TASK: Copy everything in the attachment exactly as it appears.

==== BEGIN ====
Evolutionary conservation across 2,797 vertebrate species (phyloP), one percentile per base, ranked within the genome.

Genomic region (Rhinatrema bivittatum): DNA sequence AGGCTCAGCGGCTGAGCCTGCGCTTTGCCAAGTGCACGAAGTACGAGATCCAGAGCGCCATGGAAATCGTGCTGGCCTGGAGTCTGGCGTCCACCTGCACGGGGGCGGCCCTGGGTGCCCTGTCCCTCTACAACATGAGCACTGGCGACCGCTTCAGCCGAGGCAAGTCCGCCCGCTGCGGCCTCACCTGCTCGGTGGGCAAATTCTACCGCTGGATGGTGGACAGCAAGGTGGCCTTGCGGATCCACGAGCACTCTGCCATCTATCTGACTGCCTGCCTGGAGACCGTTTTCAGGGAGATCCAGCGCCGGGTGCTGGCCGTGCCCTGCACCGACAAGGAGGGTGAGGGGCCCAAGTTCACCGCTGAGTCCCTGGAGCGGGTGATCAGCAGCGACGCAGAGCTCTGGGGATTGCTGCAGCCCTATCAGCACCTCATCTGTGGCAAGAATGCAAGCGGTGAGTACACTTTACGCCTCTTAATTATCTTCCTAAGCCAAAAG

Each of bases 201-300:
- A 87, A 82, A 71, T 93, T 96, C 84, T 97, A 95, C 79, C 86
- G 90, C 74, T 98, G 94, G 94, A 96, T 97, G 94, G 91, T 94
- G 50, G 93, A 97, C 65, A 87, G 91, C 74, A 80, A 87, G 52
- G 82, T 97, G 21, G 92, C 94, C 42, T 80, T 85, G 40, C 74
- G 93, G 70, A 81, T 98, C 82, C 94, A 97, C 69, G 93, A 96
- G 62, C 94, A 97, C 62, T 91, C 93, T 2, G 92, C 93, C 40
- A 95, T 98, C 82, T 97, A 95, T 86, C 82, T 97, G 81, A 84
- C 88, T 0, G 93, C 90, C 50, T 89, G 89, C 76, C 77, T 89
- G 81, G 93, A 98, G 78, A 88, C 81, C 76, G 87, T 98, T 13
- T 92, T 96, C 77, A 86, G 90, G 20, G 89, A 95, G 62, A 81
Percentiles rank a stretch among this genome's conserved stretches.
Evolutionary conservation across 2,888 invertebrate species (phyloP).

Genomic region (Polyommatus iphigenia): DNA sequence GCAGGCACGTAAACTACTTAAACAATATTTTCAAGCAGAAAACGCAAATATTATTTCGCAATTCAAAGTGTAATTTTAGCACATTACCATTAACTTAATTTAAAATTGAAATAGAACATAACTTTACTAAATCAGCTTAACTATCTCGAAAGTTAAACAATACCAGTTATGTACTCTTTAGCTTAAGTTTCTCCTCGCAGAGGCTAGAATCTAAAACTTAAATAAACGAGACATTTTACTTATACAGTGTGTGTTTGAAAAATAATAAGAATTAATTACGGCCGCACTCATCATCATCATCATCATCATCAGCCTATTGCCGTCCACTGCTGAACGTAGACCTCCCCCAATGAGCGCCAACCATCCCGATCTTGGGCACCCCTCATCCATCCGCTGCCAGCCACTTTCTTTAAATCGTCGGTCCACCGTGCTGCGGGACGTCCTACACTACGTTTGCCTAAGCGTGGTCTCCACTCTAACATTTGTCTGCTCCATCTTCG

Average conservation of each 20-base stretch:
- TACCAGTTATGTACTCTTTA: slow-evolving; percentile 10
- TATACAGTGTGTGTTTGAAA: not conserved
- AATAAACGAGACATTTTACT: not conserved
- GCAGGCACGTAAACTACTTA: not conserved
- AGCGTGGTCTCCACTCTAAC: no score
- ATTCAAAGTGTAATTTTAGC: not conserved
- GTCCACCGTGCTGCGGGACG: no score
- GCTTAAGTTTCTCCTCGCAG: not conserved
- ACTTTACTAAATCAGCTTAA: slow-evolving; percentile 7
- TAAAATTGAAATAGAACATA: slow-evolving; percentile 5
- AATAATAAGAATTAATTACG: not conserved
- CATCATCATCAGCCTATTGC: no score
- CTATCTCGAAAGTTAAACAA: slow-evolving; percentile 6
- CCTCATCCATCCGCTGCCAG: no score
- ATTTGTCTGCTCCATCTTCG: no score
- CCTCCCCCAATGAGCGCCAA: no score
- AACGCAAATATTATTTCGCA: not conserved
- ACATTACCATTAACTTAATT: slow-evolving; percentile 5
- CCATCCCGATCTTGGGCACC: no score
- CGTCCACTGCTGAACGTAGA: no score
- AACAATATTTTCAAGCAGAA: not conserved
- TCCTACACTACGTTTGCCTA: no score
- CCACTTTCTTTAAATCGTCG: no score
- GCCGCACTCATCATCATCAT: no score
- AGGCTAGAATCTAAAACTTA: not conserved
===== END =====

Evolutionary conservation across 2,797 vertebrate species (phyloP), one percentile per base, ranked within the genome.

Genomic region (Rhinatrema bivittatum): DNA sequence AGGCTCAGCGGCTGAGCCTGCGCTTTGCCAAGTGCACGAAGTACGAGATCCAGAGCGCCATGGAAATCGTGCTGGCCTGGAGTCTGGCGTCCACCTGCACGGGGGCGGCCCTGGGTGCCCTGTCCCTCTACAACATGAGCACTGGCGACCGCTTCAGCCGAGGCAAGTCCGCCCGCTGCGGCCTCACCTGCTCGGTGGGCAAATTCTACCGCTGGATGGTGGACAGCAAGGTGGCCTTGCGGATCCACGAGCACTCTGCCATCTATCTGACTGCCTGCCTGGAGACCGTTTTCAGGGAGATCCAGCGCCGGGTGCTGGCCGTGCCCTGCACCGACAAGGAGGGTGAGGGGCCCAAGTTCACCGCTGAGTCCCTGGAGCGGGTGATCAGCAGCGACGCAGAGCTCTGGGGATTGCTGCAGCCCTATCAGCACCTCATCTGTGGCAAGAATGCAAGCGGTGAGTACACTTTACGCCTCTTAATTATCTTCCTAAGCCAAAAG

Each of bases 201-300:
- A 87, A 82, A 71, T 93, T 96, C 84, T 97, A 95, C 79, C 86
- G 90, C 74, T 98, G 94, G 94, A 96, T 97, G 94, G 91, T 94
- G 50, G 93, A 97, C 65, A 87, G 91, C 74, A 80, A 87, G 52
- G 82, T 97, G 21, G 92, C 94, C 42, T 80, T 85, G 40, C 74
- G 93, G 70, A 81, T 98, C 82, C 94, A 97, C 69, G 93, A 96
- G 62, C 94, A 97, C 62, T 91, C 93, T 2, G 92, C 93, C 40
- A 95, T 98, C 82, T 97, A 95, T 86, C 82, T 97, G 81, A 84
- C 88, T 0, G 93, C 90, C 50, T 89, G 89, C 76, C 77, T 89
- G 81, G 93, A 98, G 78, A 88, C 81, C 76, G 87, T 98, T 13
- T 92, T 96, C 77, A 86, G 90, G 20, G 89, A 95, G 62, A 81
Percentiles rank a stretch among this genome's conserved stretches.
Evolutionary conservation across 2,888 invertebrate species (phyloP).

Genomic region (Polyommatus iphigenia): DNA sequence GCAGGCACGTAAACTACTTAAACAATATTTTCAAGCAGAAAACGCAAATATTATTTCGCAATTCAAAGTGTAATTTTAGCACATTACCATTAACTTAATTTAAAATTGAAATAGAACATAACTTTACTAAATCAGCTTAACTATCTCGAAAGTTAAACAATACCAGTTATGTACTCTTTAGCTTAAGTTTCTCCTCGCAGAGGCTAGAATCTAAAACTTAAATAAACGAGACATTTTACTTATACAGTGTGTGTTTGAAAAATAATAAGAATTAATTACGGCCGCACTCATCATCATCATCATCATCATCAGCCTATTGCCGTCCACTGCTGAACGTAGACCTCCCCCAATGAGCGCCAACCATCCCGATCTTGGGCACCCCTCATCCATCCGCTGCCAGCCACTTTCTTTAAATCGTCGGTCCACCGTGCTGCGGGACGTCCTACACTACGTTTGCCTAAGCGTGGTCTCCACTCTAACATTTGTCTGCTCCATCTTCG

Average conservation of each 20-base stretch:
- TACCAGTTATGTACTCTTTA: slow-evolving; percentile 10
- TATACAGTGTGTGTTTGAAA: not conserved
- AATAAACGAGACATTTTACT: not conserved
- GCAGGCACGTAAACTACTTA: not conserved
- AGCGTGGTCTCCACTCTAAC: no score
- ATTCAAAGTGTAATTTTAGC: not conserved
- GTCCACCGTGCTGCGGGACG: no score
- GCTTAAGTTTCTCCTCGCAG: not conserved
- ACTTTACTAAATCAGCTTAA: slow-evolving; percentile 7
- TAAAATTGAAATAGAACATA: slow-evolving; percentile 5
- AATAATAAGAATTAATTACG: not conserved
- CATCATCATCAGCCTATTGC: no score
- CTATCTCGAAAGTTAAACAA: slow-evolving; percentile 6
- CCTCATCCATCCGCTGCCAG: no score
- ATTTGTCTGCTCCATCTTCG: no score
- CCTCCCCCAATGAGCGCCAA: no score
- AACGCAAATATTATTTCGCA: not conserved
- ACATTACCATTAACTTAATT: slow-evolving; percentile 5
- CCATCCCGATCTTGGGCACC: no score
- CGTCCACTGCTGAACGTAGA: no score
- AACAATATTTTCAAGCAGAA: not conserved
- TCCTACACTACGTTTGCCTA: no score
- CCACTTTCTTTAAATCGTCG: no score
- GCCGCACTCATCATCATCAT: no score
- AGGCTAGAATCTAAAACTTA: not conserved